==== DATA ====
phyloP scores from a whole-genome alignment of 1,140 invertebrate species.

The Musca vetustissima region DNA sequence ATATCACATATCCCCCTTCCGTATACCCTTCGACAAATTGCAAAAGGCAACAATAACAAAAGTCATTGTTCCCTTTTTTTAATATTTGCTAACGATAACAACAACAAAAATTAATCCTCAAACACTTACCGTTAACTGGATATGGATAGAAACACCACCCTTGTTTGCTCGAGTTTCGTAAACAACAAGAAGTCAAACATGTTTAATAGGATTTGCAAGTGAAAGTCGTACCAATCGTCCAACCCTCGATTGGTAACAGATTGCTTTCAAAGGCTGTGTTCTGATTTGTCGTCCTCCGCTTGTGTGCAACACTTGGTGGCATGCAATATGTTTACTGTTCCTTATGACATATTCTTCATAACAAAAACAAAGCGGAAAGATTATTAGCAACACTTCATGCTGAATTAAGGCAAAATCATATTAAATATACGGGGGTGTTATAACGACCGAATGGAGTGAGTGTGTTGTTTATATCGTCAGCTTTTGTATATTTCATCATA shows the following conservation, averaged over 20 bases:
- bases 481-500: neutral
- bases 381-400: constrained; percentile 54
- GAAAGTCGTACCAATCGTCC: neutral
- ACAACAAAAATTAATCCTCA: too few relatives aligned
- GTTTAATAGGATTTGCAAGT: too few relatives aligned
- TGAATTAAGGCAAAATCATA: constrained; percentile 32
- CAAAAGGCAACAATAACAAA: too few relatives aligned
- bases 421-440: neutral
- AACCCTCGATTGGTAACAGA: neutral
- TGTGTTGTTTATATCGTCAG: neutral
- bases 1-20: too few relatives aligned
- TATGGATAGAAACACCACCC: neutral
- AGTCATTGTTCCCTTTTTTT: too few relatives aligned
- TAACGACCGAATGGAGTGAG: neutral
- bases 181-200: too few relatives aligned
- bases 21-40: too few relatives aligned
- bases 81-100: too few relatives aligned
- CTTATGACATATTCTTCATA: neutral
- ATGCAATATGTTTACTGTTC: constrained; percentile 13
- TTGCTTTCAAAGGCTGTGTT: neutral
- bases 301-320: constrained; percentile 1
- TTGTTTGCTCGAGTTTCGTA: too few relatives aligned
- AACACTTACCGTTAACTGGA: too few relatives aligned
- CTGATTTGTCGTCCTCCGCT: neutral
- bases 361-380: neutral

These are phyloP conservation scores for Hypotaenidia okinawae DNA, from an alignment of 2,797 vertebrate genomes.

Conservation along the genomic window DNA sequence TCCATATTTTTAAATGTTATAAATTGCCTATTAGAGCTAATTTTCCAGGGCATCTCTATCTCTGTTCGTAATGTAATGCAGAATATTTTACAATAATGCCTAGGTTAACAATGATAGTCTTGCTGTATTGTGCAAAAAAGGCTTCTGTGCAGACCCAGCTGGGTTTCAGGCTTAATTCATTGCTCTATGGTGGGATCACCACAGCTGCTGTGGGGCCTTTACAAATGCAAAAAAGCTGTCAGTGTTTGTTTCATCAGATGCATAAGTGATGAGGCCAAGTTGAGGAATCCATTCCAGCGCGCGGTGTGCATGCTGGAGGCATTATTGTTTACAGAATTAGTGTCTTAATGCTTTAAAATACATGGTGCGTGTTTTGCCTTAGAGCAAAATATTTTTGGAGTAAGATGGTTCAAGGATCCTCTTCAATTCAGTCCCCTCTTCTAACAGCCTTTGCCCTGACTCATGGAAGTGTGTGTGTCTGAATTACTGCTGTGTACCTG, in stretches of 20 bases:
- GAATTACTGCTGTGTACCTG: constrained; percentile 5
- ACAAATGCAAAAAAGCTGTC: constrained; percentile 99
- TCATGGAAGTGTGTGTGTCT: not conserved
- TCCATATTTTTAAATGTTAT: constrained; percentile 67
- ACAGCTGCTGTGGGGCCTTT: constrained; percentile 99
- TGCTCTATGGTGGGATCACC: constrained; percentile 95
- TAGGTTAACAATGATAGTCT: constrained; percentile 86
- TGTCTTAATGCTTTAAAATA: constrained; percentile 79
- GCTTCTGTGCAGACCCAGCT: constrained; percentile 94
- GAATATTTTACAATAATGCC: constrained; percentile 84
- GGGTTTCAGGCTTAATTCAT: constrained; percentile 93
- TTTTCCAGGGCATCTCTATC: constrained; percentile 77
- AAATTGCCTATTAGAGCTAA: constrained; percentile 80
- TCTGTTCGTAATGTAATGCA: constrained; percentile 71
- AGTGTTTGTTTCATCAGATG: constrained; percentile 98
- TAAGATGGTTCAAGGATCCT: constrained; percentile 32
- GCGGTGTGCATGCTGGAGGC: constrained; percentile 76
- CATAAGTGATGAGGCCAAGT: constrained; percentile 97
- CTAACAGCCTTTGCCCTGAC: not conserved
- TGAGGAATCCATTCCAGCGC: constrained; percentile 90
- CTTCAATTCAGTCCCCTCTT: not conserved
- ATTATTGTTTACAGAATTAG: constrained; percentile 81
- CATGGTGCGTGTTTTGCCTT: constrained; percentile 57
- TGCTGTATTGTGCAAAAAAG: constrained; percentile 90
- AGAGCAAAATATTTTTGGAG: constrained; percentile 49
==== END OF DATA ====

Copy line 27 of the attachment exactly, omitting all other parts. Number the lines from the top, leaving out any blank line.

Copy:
- bases 361-380: neutral